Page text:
Now that I'm back up, it's all happening "out there"...
I'm trying to figure out which home media appliance to buy. Essentially a wireless way to transmit video content from my PC to my home entertainment receiver. Any suggestions?
If blogs are "open-source journalism", then what would be the open-source equivalent for scientific journals? Why, the Public Library of Science, aka PLoS! "The Public Library of Science (PLoS) is a nonprofit organization of scientists and physicians committed to making the world's scientific and medical literature a public resource." Think this isn't going to be big? They launched Monday and were overwhelmed by traffic. Excellent!
Space.com reports China Launches its First Piloted Spaceflight. "Blasting off from a remote space base in the Gobi Desert atop a Long March 2F rocket, a single Chinese astronaut named Yang Liwei is circling the planet every 90 minutes aboard the Shenzhou 5 spacecraft." Congratulations to them! Hopefully this will act as a prod to the U.S.; rather than the ongoing national bureaucracy approach (NASA), the best thing we can do now is support private space exploration.
[ Later: CNN's coverage has a few more details... ]
The Supreme Court will hear the Pledge of Allegiance case. On merit, this is open and shut, right? How can including a phrase like "under God" in the pledge be anything but a violation of the separation of church and state. On the other hand, the right-wingers are going to have a field day with this; I predict the court will be influenced to allow the Pledge to stand as is, on the grounds of "tradition", or something.
People sometimes defend the inclusion of God into the Pledge by noting the phrase "in God we trust" which appears on U.S. seals and currency. Those are clear violations of the separation, also, and really should be disallowed as well.
For once I disagree with Stephen Den Beste, about Instant Runoff Voting. I like it, and think it would strengthen the U.S. The two-party system causes more problems than it solves, anything which weakens it somewhat is a good thing.
The [new] Red Herring asks Who Needs the Phone Company? Combining VoIP with WiFi makes telcos seem so 1900s... BW has a nice survey on Telcom, including this overview of The Wireless Challenge. "There's no doubt the old order is crumbling." None at all.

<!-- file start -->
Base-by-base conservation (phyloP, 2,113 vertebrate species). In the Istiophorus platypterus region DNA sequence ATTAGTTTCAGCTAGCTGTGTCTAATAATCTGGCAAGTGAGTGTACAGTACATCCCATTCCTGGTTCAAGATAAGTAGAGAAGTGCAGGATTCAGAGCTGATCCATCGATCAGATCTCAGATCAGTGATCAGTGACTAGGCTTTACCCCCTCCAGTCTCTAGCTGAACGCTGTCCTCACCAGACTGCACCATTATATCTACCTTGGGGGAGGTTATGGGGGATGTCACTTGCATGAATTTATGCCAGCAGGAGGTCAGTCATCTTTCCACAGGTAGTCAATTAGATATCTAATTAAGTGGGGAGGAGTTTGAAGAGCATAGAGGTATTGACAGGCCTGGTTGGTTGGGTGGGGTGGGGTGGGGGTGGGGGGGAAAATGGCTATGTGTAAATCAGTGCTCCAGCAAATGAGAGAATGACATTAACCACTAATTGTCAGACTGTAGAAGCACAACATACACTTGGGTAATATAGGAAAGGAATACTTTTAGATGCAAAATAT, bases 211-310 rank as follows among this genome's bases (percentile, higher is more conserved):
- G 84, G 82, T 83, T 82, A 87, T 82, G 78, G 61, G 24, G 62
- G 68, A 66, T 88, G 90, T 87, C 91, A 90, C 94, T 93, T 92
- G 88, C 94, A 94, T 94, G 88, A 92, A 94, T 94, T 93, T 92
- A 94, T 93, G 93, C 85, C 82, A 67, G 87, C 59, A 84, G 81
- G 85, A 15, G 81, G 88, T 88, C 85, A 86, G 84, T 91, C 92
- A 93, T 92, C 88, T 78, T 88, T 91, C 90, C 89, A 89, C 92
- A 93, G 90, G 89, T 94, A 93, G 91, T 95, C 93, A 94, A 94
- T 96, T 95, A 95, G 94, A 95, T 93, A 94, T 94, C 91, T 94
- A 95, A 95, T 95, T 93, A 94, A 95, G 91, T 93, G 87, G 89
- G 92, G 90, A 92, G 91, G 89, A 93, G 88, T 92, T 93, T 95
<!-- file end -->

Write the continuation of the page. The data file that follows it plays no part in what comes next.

I continue to be happy with Vonage, by the way.
AlwaysOn has an interesting survey of the new Red Herring by Tony Perkins, founder of the old Red Herring.
Ottmar notes: "Still amazes me that you are allowed to publish a book on: how to crack safes, how to break into houses, how to murder people with household items, how to make atomic weapons, how to smuggle drugs, but if you publish an academic paper that mentions that it's possible to bypass some lame-ass CD copy protection system by holding down the SHIFT key... now THAT gets you in trouble." Amazes me, too.
VentureBlog: Beauty Contests and Venture Valuations. "VCs aren't being lazy or stupid when they use multiples and comparables to quickly set valuations - they are being completely rational, knowing that later buyers are doing the exact same thing." A nice summary. And yeah, on my side of the table it does look pretty arbitrary...
Hey, Joel has started a book of the month club! Cool. This month's book is Small Things Considered, which I've heard of before and have eagerly Amazoned...
PVRBlog has a nice review of AOL 9's integration with Tivo. When I saw the headline I thought this was integration for video delivery, but no, it is merely integration for scheduling recording... Not that exciting. Time Warner does have a huge cable network, and the two companies are talking, so we'll have to watch this. It triggered some adrenaline, so I thought I'd pass it on...
You know the Mono Project, an open-source version of .NET? What if it was too successful? This post suggests it would give Microsoft a way to hurt Linux. Kind of farfetched, but interesting... Here's an overview of Mono, by the way.
Doc Searles took this picture of Las Vegas from an airplane, and notes the similarity to Mos Eisley. I've noticed that the inhabitants are similar, too :)